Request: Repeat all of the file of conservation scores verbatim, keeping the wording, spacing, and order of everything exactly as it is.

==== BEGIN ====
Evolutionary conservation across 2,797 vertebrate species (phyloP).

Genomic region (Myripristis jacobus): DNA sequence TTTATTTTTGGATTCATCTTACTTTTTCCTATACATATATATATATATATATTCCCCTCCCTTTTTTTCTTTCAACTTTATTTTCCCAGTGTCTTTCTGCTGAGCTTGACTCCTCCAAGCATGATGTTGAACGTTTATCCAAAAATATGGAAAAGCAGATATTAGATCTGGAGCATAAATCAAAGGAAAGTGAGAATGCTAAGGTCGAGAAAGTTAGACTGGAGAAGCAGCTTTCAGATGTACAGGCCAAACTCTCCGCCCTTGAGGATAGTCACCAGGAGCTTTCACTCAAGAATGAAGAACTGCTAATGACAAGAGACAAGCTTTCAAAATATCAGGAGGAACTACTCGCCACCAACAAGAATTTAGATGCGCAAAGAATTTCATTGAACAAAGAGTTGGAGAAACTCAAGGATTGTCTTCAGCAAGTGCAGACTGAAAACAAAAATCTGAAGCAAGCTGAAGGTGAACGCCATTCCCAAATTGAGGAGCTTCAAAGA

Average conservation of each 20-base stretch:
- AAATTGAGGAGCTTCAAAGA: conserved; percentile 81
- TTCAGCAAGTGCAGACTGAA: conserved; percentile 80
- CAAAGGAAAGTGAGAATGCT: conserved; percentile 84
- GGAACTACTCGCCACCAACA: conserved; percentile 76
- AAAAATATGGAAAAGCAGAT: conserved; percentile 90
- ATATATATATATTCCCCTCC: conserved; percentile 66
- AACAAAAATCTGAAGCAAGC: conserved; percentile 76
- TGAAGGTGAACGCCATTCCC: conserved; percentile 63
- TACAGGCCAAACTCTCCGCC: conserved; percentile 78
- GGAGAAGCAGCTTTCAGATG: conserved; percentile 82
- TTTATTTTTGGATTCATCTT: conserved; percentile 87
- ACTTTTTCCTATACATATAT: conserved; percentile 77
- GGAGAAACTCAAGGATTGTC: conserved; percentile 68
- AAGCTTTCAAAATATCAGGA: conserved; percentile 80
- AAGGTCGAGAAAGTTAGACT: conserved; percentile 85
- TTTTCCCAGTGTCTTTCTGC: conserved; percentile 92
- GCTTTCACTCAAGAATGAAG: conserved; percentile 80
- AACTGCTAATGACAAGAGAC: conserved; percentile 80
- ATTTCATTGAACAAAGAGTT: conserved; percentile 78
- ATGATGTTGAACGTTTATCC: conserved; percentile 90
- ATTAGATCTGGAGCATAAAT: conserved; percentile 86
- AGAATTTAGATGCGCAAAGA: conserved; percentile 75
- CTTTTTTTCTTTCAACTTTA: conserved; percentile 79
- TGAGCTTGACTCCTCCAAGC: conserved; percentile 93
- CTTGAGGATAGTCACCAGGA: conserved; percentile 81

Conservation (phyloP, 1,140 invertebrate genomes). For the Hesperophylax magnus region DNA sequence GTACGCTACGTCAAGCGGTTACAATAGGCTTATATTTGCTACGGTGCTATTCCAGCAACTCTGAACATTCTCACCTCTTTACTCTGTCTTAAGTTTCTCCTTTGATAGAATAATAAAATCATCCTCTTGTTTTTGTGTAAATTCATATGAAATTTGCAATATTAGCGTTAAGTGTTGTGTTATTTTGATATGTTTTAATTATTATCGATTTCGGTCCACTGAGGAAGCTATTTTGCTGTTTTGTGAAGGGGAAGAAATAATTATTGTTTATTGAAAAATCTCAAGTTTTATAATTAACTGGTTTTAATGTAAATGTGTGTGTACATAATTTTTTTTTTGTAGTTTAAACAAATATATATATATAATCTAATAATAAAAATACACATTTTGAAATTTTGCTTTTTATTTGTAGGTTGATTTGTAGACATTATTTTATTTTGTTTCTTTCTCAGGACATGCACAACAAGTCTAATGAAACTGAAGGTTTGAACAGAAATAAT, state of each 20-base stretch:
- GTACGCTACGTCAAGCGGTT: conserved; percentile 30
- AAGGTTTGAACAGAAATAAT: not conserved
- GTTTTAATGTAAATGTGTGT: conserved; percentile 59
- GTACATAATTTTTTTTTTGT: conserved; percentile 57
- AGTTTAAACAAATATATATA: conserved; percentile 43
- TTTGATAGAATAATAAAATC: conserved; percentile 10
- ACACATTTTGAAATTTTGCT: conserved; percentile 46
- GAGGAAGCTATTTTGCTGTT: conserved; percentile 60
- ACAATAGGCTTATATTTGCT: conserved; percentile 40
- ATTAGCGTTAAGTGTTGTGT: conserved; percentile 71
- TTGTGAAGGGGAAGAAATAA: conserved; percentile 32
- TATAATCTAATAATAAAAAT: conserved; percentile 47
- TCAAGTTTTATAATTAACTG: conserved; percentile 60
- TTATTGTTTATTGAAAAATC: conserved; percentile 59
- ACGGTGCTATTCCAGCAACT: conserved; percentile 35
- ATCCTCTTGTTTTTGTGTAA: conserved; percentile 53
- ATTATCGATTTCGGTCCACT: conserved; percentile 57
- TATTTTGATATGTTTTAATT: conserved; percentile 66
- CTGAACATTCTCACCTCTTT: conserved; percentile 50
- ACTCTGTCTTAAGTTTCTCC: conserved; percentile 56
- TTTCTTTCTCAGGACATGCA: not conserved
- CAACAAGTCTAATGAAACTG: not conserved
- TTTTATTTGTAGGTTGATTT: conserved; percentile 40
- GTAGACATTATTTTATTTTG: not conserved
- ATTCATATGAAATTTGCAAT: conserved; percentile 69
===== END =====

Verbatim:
Evolutionary conservation across 2,797 vertebrate species (phyloP).

Genomic region (Myripristis jacobus): DNA sequence TTTATTTTTGGATTCATCTTACTTTTTCCTATACATATATATATATATATATTCCCCTCCCTTTTTTTCTTTCAACTTTATTTTCCCAGTGTCTTTCTGCTGAGCTTGACTCCTCCAAGCATGATGTTGAACGTTTATCCAAAAATATGGAAAAGCAGATATTAGATCTGGAGCATAAATCAAAGGAAAGTGAGAATGCTAAGGTCGAGAAAGTTAGACTGGAGAAGCAGCTTTCAGATGTACAGGCCAAACTCTCCGCCCTTGAGGATAGTCACCAGGAGCTTTCACTCAAGAATGAAGAACTGCTAATGACAAGAGACAAGCTTTCAAAATATCAGGAGGAACTACTCGCCACCAACAAGAATTTAGATGCGCAAAGAATTTCATTGAACAAAGAGTTGGAGAAACTCAAGGATTGTCTTCAGCAAGTGCAGACTGAAAACAAAAATCTGAAGCAAGCTGAAGGTGAACGCCATTCCCAAATTGAGGAGCTTCAAAGA

Average conservation of each 20-base stretch:
- AAATTGAGGAGCTTCAAAGA: conserved; percentile 81
- TTCAGCAAGTGCAGACTGAA: conserved; percentile 80
- CAAAGGAAAGTGAGAATGCT: conserved; percentile 84
- GGAACTACTCGCCACCAACA: conserved; percentile 76
- AAAAATATGGAAAAGCAGAT: conserved; percentile 90
- ATATATATATATTCCCCTCC: conserved; percentile 66
- AACAAAAATCTGAAGCAAGC: conserved; percentile 76
- TGAAGGTGAACGCCATTCCC: conserved; percentile 63
- TACAGGCCAAACTCTCCGCC: conserved; percentile 78
- GGAGAAGCAGCTTTCAGATG: conserved; percentile 82
- TTTATTTTTGGATTCATCTT: conserved; percentile 87
- ACTTTTTCCTATACATATAT: conserved; percentile 77
- GGAGAAACTCAAGGATTGTC: conserved; percentile 68
- AAGCTTTCAAAATATCAGGA: conserved; percentile 80
- AAGGTCGAGAAAGTTAGACT: conserved; percentile 85
- TTTTCCCAGTGTCTTTCTGC: conserved; percentile 92
- GCTTTCACTCAAGAATGAAG: conserved; percentile 80
- AACTGCTAATGACAAGAGAC: conserved; percentile 80
- ATTTCATTGAACAAAGAGTT: conserved; percentile 78
- ATGATGTTGAACGTTTATCC: conserved; percentile 90
- ATTAGATCTGGAGCATAAAT: conserved; percentile 86
- AGAATTTAGATGCGCAAAGA: conserved; percentile 75
- CTTTTTTTCTTTCAACTTTA: conserved; percentile 79
- TGAGCTTGACTCCTCCAAGC: conserved; percentile 93
- CTTGAGGATAGTCACCAGGA: conserved; percentile 81

Conservation (phyloP, 1,140 invertebrate genomes). For the Hesperophylax magnus region DNA sequence GTACGCTACGTCAAGCGGTTACAATAGGCTTATATTTGCTACGGTGCTATTCCAGCAACTCTGAACATTCTCACCTCTTTACTCTGTCTTAAGTTTCTCCTTTGATAGAATAATAAAATCATCCTCTTGTTTTTGTGTAAATTCATATGAAATTTGCAATATTAGCGTTAAGTGTTGTGTTATTTTGATATGTTTTAATTATTATCGATTTCGGTCCACTGAGGAAGCTATTTTGCTGTTTTGTGAAGGGGAAGAAATAATTATTGTTTATTGAAAAATCTCAAGTTTTATAATTAACTGGTTTTAATGTAAATGTGTGTGTACATAATTTTTTTTTTGTAGTTTAAACAAATATATATATATAATCTAATAATAAAAATACACATTTTGAAATTTTGCTTTTTATTTGTAGGTTGATTTGTAGACATTATTTTATTTTGTTTCTTTCTCAGGACATGCACAACAAGTCTAATGAAACTGAAGGTTTGAACAGAAATAAT, state of each 20-base stretch:
- GTACGCTACGTCAAGCGGTT: conserved; percentile 30
- AAGGTTTGAACAGAAATAAT: not conserved
- GTTTTAATGTAAATGTGTGT: conserved; percentile 59
- GTACATAATTTTTTTTTTGT: conserved; percentile 57
- AGTTTAAACAAATATATATA: conserved; percentile 43
- TTTGATAGAATAATAAAATC: conserved; percentile 10
- ACACATTTTGAAATTTTGCT: conserved; percentile 46
- GAGGAAGCTATTTTGCTGTT: conserved; percentile 60
- ACAATAGGCTTATATTTGCT: conserved; percentile 40
- ATTAGCGTTAAGTGTTGTGT: conserved; percentile 71
- TTGTGAAGGGGAAGAAATAA: conserved; percentile 32
- TATAATCTAATAATAAAAAT: conserved; percentile 47
- TCAAGTTTTATAATTAACTG: conserved; percentile 60
- TTATTGTTTATTGAAAAATC: conserved; percentile 59
- ACGGTGCTATTCCAGCAACT: conserved; percentile 35
- ATCCTCTTGTTTTTGTGTAA: conserved; percentile 53
- ATTATCGATTTCGGTCCACT: conserved; percentile 57
- TATTTTGATATGTTTTAATT: conserved; percentile 66
- CTGAACATTCTCACCTCTTT: conserved; percentile 50
- ACTCTGTCTTAAGTTTCTCC: conserved; percentile 56
- TTTCTTTCTCAGGACATGCA: not conserved
- CAACAAGTCTAATGAAACTG: not conserved
- TTTTATTTGTAGGTTGATTT: conserved; percentile 40
- GTAGACATTATTTTATTTTG: not conserved
- ATTCATATGAAATTTGCAAT: conserved; percentile 69